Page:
In Detroit: “Injecting Old Spaces with New Ideas.” Love it!

Please enjoy the awesome 4+ minute video below that excites as it informs:  Vacant not Blighted: Revitalizing Detroit (by MHPN).  Detroit’s historic assets are being creatively reused, and many await a loving rebirth.  I’m not from Detroit, but almost . . . geographically.  We lived in the suburbs (a poor one, not the kind with paved streets and horses), and while my dad worked in Detroit, we otherwise avoided that city like the plague.  Probably the race riots of 1967 (which I lived through) had something to do with it.  No doubt my dad experienced a great deal of the tension building up to those riots where he worked (a large retail company’s warehouse).

I didn’t get to experience Detroit myself, as we moved “up north” when I was 15, then I lived in California for most of my adult life–until recently.  But driving to my new home in Port Huron, my son and I passed through Detroit.  I was shocked at some of the magnificent buildings we passed by.  I really had no idea Detroit held such wonders.  Detroit doesn’t need to rise from the ashes, it just needs brush them off.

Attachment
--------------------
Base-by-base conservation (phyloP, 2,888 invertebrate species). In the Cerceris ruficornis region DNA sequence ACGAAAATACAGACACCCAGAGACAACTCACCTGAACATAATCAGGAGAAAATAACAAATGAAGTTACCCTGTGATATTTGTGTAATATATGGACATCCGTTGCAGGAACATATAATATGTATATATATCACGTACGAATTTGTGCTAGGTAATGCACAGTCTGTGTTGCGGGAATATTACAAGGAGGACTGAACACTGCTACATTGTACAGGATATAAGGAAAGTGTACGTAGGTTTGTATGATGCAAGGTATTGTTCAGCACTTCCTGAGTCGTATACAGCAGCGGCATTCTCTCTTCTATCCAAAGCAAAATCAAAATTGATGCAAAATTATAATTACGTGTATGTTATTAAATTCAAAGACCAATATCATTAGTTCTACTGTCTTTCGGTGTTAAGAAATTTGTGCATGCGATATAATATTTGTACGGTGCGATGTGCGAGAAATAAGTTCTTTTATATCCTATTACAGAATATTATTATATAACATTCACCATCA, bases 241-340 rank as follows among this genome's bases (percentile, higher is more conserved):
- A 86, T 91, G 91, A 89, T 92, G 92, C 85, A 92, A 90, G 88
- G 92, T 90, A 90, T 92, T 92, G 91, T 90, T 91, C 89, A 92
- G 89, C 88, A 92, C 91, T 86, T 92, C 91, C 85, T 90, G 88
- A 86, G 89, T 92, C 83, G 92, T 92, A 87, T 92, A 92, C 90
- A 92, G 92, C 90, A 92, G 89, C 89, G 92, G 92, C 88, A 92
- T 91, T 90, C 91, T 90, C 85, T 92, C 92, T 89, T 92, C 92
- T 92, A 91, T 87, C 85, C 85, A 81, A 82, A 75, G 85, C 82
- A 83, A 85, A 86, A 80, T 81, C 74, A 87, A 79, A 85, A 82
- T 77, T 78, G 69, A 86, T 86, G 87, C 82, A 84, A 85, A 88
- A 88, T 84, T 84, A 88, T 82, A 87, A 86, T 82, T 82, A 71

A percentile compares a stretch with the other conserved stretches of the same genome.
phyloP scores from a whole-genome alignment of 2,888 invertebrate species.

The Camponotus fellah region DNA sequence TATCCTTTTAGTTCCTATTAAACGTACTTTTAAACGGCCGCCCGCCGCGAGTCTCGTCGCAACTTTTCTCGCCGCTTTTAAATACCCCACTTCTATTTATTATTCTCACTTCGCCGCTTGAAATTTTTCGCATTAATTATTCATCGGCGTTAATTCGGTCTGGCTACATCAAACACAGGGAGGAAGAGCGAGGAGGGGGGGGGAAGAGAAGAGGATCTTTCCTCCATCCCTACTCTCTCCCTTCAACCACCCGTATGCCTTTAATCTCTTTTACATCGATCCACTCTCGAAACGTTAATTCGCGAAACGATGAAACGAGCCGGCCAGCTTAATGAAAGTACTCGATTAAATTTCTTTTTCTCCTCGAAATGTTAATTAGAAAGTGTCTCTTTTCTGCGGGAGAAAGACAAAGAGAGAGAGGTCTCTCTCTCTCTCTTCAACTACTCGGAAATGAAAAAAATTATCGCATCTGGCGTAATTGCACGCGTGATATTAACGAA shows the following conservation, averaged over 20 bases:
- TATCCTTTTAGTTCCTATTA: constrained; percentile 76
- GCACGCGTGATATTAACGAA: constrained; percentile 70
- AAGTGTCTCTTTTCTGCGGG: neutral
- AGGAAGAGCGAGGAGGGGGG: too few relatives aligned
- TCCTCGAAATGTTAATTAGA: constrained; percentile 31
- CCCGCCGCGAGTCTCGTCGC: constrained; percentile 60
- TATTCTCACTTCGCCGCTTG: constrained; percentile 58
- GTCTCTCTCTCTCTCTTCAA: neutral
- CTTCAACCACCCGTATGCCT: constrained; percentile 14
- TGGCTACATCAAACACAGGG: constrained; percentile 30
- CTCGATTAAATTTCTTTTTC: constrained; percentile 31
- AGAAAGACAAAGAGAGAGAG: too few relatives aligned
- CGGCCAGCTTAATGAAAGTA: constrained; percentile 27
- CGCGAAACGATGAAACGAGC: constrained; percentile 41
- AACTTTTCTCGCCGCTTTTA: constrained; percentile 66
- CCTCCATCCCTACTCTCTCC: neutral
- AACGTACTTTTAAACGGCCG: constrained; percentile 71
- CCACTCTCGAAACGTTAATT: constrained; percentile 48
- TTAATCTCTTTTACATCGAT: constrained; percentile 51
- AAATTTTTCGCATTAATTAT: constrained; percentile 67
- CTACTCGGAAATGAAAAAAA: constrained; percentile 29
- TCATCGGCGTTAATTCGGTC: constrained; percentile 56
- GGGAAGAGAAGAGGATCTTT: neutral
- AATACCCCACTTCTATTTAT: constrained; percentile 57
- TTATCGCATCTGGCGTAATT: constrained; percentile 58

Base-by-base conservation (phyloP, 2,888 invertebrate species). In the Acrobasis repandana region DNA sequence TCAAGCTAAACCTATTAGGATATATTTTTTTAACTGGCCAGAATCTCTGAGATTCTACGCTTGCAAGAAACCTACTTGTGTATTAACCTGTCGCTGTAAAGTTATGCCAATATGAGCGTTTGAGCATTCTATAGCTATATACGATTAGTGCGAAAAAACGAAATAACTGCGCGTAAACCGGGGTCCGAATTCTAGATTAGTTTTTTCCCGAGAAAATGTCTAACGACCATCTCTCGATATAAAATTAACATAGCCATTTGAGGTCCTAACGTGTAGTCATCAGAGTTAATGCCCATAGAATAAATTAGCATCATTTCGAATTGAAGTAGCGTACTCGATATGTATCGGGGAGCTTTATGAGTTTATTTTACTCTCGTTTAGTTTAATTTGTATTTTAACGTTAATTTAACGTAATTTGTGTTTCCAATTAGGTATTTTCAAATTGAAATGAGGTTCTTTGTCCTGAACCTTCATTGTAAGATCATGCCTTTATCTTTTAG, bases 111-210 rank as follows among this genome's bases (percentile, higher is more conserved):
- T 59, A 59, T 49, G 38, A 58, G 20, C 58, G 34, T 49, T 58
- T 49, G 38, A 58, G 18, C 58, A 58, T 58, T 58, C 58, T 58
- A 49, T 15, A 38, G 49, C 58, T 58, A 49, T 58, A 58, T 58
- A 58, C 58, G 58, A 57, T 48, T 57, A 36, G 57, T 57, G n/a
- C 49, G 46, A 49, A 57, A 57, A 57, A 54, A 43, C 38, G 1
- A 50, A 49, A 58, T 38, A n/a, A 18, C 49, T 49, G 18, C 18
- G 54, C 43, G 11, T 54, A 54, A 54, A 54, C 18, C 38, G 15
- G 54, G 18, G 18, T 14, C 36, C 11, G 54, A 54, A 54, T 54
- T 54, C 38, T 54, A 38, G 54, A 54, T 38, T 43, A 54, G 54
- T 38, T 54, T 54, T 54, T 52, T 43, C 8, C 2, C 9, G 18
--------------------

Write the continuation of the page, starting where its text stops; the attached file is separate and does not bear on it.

Below are a couple of photos of Fort Street Church, Detroit.  Not a repurposed building, but one that is one of those places of wonder still standing in the city the auto industry left behind.  Below these is an example of a church building that hasn’t fared so well.

Fort St Church, Detroit

An exterior shot of Fort Street Church, Detroit, showing detail. The tower is copied from a 15th century cathedral found in Louth, England.

Fort St Church, Detroit

Fort St Church, Detroit. an interior shot. When did we lose our will to create awe-inspiring spaces?

St Agnes Church, Detroit

A once beautiful church, in crumbled ruins with graffiti. St Agnes Church, Detroit.



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